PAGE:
EPA reveals almost twice as many dangerous coal ash dumps as previously known
The U.S. Environmental Protection Agency has released information showing there are 584 coal ash dump sites across the country -- almost twice as many as previously identified. The facilities are located in 35 states and concentrated in Appalachia, the Southeast, Midwest and Intermountain West.
The release came late last Friday in response to a Freedom of Information Act request. The information released reveals ownership, location, hazard potential, year commissioned, type and quantity of coal combustion waste disposed, dates of the last regulatory or company assessment and in some instances whether an unregulated discharge of ash has occurred.
However, some critical data is missing because companies are claiming it's confidential business information. Duke Energy, Progress Energy and the Southern Co.'s Alabama Power and Georgia Power are among the corporations withholding information on 74 coal ash dump sites, including some of the country's largest ash dumps.
"Some utilities -- notably Duke and Southern Companies -- are hiding the ball, withholding data on their ash ponds that their competitors have already provided to EPA," said Eric Schaeffer, executive director of the Environmental Integrity Project, which submitted the FOIA request along with the environmental law firm Earthjustice and the Sierra Club. "Let's hope that EPA's enforcement program puts a stop to these bogus claims of 'confidentiality,' and compels the disclosure of data that companies are required to report."
For a PDF table summarizing the data released, click here.
States with coal ash sites included in the list are as follows (states in the South bolded): Alabama, Arkansas, Arizona, Colorado, Delaware, Florida, Georgia, Iowa, Illinois, Indiana, Kansas, Kentucky, Louisiana, Massachusetts, Maryland, Michigan, Minnesota, Missouri, Mississippi, Montana, North Carolina, North Dakota, New Mexico, New York, Ohio, Oklahoma, Pennsylvania, South Carolina, Tennessee, Texas, Utah, Virginia, Wisconsin, West Virginia and Wyoming. The list includes all 13 states that Facing South counts as part of the region.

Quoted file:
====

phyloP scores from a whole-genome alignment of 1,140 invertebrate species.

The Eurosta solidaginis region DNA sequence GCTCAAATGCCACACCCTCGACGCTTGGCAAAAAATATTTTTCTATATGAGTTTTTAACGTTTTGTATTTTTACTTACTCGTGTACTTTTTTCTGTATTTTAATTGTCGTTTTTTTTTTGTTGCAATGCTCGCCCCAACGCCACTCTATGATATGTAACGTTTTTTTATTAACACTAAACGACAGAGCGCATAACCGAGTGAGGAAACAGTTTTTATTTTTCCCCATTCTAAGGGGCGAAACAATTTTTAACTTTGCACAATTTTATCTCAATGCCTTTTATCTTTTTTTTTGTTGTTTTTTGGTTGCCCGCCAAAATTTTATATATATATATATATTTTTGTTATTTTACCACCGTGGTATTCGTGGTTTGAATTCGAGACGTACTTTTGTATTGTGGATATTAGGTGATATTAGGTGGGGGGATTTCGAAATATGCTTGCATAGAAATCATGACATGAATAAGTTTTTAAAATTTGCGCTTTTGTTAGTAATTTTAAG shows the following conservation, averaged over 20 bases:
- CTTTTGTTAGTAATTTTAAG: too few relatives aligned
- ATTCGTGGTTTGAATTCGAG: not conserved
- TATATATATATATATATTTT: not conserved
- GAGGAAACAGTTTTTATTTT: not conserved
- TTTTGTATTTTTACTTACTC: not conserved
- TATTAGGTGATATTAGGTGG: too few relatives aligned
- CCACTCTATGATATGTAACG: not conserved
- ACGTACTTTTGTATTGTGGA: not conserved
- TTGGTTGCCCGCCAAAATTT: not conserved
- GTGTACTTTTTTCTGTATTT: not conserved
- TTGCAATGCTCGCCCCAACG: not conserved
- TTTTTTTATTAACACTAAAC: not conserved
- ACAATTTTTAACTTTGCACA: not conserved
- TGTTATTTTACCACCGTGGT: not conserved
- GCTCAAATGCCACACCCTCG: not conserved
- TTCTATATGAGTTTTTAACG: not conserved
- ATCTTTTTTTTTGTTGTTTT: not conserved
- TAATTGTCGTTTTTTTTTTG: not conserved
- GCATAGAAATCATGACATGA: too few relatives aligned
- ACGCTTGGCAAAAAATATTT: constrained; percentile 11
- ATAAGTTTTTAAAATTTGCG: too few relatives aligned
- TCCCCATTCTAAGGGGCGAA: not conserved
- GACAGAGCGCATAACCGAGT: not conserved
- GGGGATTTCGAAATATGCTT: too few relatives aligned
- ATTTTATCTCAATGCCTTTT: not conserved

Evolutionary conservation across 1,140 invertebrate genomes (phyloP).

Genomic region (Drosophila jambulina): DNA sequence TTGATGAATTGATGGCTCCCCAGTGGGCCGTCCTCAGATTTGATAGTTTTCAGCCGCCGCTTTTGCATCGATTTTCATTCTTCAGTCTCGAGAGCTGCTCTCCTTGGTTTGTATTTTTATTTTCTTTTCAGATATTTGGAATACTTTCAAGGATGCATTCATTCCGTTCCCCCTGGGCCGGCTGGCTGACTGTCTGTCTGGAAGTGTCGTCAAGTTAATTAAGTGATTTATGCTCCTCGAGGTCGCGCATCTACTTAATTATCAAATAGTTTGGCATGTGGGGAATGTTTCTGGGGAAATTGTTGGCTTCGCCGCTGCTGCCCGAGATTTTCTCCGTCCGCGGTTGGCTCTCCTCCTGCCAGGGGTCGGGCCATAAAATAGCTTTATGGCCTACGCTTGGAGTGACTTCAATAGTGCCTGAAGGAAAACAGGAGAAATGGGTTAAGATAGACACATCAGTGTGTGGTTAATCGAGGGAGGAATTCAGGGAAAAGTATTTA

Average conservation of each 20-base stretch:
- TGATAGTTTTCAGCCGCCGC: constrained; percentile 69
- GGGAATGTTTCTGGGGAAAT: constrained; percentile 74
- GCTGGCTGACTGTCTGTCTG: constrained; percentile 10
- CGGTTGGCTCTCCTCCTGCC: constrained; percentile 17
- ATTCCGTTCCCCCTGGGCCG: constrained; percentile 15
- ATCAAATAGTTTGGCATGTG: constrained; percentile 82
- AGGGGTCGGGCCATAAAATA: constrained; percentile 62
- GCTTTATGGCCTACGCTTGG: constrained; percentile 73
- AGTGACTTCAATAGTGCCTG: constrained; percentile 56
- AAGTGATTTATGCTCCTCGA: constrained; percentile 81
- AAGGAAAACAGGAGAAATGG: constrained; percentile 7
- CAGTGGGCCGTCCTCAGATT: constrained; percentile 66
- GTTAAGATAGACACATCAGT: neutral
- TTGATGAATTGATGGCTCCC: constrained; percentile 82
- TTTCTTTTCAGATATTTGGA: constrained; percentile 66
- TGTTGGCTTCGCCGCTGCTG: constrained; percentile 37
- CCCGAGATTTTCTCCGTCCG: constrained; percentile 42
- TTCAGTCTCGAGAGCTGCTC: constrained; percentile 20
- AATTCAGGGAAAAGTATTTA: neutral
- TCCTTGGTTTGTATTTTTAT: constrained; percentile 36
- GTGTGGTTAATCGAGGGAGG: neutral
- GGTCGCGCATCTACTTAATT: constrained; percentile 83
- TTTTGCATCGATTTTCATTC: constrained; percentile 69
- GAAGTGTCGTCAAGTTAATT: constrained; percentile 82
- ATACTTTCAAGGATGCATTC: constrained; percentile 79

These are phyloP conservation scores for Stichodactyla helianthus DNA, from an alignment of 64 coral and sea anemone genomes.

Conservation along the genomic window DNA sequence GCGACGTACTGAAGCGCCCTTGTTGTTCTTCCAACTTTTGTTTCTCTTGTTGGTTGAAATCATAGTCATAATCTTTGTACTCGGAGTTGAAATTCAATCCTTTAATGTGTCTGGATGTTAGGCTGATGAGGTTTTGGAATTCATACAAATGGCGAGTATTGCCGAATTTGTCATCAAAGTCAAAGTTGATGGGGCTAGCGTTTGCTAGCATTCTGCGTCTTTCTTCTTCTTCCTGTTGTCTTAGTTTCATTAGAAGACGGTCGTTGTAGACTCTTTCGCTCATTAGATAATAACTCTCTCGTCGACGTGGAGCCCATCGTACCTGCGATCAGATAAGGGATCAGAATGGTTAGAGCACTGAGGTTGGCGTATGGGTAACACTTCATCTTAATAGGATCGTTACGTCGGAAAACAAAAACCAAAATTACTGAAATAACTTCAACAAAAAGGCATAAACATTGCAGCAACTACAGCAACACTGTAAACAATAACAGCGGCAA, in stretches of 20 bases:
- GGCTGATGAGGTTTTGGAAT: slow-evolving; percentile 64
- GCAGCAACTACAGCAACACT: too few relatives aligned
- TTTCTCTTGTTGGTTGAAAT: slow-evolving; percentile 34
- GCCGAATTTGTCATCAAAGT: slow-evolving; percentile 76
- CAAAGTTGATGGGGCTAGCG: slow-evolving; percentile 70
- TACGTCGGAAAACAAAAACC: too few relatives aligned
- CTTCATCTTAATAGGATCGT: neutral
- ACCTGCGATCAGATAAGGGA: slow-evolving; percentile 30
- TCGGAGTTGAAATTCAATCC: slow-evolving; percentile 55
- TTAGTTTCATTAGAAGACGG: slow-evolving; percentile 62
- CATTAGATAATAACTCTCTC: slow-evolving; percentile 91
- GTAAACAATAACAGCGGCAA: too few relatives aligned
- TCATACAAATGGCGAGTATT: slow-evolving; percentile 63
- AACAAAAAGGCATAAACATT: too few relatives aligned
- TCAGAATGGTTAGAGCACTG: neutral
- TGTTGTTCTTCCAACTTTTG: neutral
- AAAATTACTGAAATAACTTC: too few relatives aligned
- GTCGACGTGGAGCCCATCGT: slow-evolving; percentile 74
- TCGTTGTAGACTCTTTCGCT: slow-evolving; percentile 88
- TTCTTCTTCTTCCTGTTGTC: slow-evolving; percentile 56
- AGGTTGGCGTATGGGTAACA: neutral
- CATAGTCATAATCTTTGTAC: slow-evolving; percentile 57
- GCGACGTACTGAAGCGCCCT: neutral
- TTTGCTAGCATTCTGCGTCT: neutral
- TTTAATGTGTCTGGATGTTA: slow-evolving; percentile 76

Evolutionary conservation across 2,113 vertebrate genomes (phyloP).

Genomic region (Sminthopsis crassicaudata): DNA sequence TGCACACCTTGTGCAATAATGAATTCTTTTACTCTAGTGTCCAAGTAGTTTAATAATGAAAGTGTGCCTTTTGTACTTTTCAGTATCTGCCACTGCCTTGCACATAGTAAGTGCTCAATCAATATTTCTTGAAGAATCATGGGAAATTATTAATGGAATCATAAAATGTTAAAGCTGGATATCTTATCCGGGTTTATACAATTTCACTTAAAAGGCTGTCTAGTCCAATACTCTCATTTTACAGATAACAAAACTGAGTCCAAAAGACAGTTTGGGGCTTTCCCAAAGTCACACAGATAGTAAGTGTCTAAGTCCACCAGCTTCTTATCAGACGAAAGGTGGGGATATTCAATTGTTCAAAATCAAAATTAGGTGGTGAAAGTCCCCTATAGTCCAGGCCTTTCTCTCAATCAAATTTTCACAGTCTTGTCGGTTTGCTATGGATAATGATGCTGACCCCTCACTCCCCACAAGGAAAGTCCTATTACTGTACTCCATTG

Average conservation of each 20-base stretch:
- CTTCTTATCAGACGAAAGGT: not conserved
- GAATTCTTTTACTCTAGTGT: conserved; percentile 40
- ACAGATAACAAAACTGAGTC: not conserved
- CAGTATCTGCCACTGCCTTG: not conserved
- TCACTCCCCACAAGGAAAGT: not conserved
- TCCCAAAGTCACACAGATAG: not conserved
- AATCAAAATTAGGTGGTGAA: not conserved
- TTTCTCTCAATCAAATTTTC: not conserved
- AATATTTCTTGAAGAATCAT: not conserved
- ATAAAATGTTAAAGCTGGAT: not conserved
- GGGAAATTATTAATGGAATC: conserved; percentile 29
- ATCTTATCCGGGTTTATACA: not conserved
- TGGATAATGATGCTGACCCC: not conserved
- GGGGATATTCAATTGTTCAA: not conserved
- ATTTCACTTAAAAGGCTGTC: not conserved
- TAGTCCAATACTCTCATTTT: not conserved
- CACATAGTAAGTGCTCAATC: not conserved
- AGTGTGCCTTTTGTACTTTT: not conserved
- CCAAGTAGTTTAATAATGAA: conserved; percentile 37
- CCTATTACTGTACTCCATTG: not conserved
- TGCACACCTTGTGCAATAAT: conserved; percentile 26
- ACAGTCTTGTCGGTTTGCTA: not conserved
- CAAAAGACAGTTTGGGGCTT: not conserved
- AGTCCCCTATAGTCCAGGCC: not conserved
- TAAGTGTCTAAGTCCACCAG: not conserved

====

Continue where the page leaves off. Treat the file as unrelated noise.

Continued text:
In March, the EPA sent letters to hundreds of power generating facilities requesting information about coal ash surface impoundments. (For a copy of one of the letters, click here [pdf].) The agency was responding to the disaster that occurred last December at the Tennessee Valley Authority's Kingston power plant in eastern Tennessee, where a dam failure released over 1 billion gallons of toxic coal ash sludge into a nearby community and river.
Coal ash sites contain harmful levels of arsenic, lead, mercury and other toxins, which can leach out and contaminate drinking water sources.
The EPA data shows that most of of the dump sites are over three decades old, raising questions about the structural integrity of the dams and the adequacy of the liners to prevent harmful chemicals from migrating into water sources. It also shows regulatory inspections of the dams by state and federal agencies are infrequent or nonexistent.
In addition, EPA's data reveal that many of the wet dumps are very large, with over 100 exceeding 50 acres and numerous sites covering several hundred acres. Furthermore the largest dumps tend to be the older sites with the least amount of protection.
In response to another information request by the same three environmental groups, EPA recently identified 49 "high hazard" coal ash dump sites, where a failure would be likely to cause loss of life. The Department of Homeland Security had initially determined that the sites presented such a threat to nearby communities that revealing their location would present a national security risk.
EPA Administrator Lisa Jackson says her agency expects to release a proposed federal rule governing disposal and storage of coal ash by year's end. Regulation is currently left up to an uneven patchwork of state laws.
Sue is the editorial director of Facing South and the Institute for Southern Studies.